You can change your payment method with Erie by calling 1-800-458-0811 and speaking with a Erie customer service representative. To change your payment method, you will need to give certain details about your policy, such as your name and policy number. You may also be able to make adjustments to your payment method using the Erie app or by logging into your account online.
Yes, Erie has a grace period of 30 days for payments. During the grace period, policyholders can pay their past-due premium in order to avoid a lapse in coverage. If the grace period ends without the necessary payment being made, Erie will cancel the policy. Even if the policyholder pays the balance within the grace period, Erie will still charge them $10.… read full answer
If you miss a car insurance payment, Erie will usually send you a notice of cancellation that includes the final date that they will accept payment before your coverage lapses. Since almost every state requires you to have car insurance, a lapse in coverage could lead to serious consequences, including fines and even a license suspension if you’re caught driving. Additionally, going without insurance designates you as a high-risk driver and can make car insurance more expensive in the future, so it’s important that you pay your car insurance premium prior to the final cancellation date.
Yes, most car insurance companies have a grace period for late payments. Car insurance grace periods can be anywhere from 1 to 30 days depending on your insurance company how much time you have to make a payment before your coverage is canceled.
An insurance company generally will issue a notice of cancellation within a few days of your missed due date. This notice states the final date your provider will accept payment to keep your policy active. Paying within the allotted grace period will allow your insurance to continue without a lapse in coverage.… read full answer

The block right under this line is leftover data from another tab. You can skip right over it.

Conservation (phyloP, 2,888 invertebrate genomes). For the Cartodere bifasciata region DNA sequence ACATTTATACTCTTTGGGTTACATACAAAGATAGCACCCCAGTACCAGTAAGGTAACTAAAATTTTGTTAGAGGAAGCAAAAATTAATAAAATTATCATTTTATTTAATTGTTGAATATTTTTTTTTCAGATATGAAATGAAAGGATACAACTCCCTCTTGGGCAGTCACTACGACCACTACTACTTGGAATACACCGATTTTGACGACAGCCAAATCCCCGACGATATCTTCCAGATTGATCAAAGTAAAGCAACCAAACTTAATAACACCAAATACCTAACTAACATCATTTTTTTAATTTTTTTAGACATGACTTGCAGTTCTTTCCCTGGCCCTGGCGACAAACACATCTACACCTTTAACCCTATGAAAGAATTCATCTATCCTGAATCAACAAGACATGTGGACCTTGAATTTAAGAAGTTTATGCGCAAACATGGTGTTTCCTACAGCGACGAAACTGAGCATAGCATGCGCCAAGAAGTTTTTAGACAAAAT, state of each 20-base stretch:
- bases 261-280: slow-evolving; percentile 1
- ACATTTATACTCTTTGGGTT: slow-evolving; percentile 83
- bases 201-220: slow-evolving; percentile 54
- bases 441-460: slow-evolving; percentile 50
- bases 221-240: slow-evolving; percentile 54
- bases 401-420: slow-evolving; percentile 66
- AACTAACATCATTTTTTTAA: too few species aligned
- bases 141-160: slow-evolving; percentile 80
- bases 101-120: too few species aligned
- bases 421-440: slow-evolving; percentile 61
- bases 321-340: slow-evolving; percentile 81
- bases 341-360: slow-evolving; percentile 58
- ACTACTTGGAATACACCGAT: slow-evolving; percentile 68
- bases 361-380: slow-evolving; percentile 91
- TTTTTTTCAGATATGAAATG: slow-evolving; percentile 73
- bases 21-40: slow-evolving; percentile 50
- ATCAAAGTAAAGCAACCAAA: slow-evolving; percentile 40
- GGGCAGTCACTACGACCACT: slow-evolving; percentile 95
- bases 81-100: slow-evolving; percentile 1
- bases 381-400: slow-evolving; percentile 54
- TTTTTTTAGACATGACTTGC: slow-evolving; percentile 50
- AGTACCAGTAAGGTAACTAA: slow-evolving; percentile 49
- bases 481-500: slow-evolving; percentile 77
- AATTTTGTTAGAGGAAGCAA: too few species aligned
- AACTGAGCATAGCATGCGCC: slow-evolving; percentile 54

Insurance companies are not very transparent about their late payment grace periods. In most cases, the grace period is highly dependent on state law but most often ranges from 1 to 10 days.
Grace periods ensure that even if you pay late, your coverage is intact. You can file a claim for an accident that happened during your grace period, and those claims are usually covered. You’ll need to get caught up on your payment before making a claim, though, and you need to do so before the end of the grace period.
If you don’t have a grace period or you miss the deadline, you won’t be covered for a claim. Your coverage stops at the end of the grace period. If you get into an accident even one day after, you’re on your own, leaving you personally liable for any damages.
Lapses in coverage also make you seem like a higher risk to the insurance company and will probably result in more expensive premiums when you go to get insurance the next time. You could face legal consequences, too – like fines, license suspensions, and even jail time – if you’re caught driving without insurance.
You should pay your car insurance bill once or twice a year in most cases. How often you pay car insurance premiums depends on the company and your preferences, but annual or semi-annual payments are best. That’s because most car insurance policies last six or 12 months, and most car insurance companies give a discount – as much as 20% – for paying your premium in full upfront.… read full answer
Most people either pay in full or choose monthly installments, but your insurer may also offer quarterly payment plans, meaning you’d pay every three months (four times a year). You may want to think twice before choosing one of the more frequent payment options, however.
The more frequently you pay, the more your coverage is likely to cost, due to:
Higher Premiums. If your insurance premium costs $1,000 a year, your insurer might charge slightly more than $83.33 per month (how the math works out if you divide by 12) if you want to pay monthly. They might charge $87.50 per month, for example, bringing your annual total to $1,050. The extra cost is needed to cover additional administrative expenses associated with monthly billing.
Fees and Penalties. There often are processing fees for electronic payment methods like bank transfers and credit cards. They apply to each payment, so fewer payments means fewer fees. There’s also the added risk that you’ll forget a payment when you add more due dates to the mix, and that could result in late fees as well as penalties for lapsed coverage.
Remember, you are required to pay your bill in advance to be covered, but how far in advance depends on your preferences and the insurer’s policies. On a monthly payment plan, you’re paying for next month’s coverage in advance. If you miss a payment or pay late, you’ll be left uninsured. The insurer must collect the premium for your policy to be binding and up-to-date.
Finally, it’s worth noting that most car insurance quotes are based on a six-month policy paid in full at the beginning of each term. But insurers generally have other options available. Before you pick a payment plan, make sure you’re clear on the details and ask about other discounts you may qualify for.
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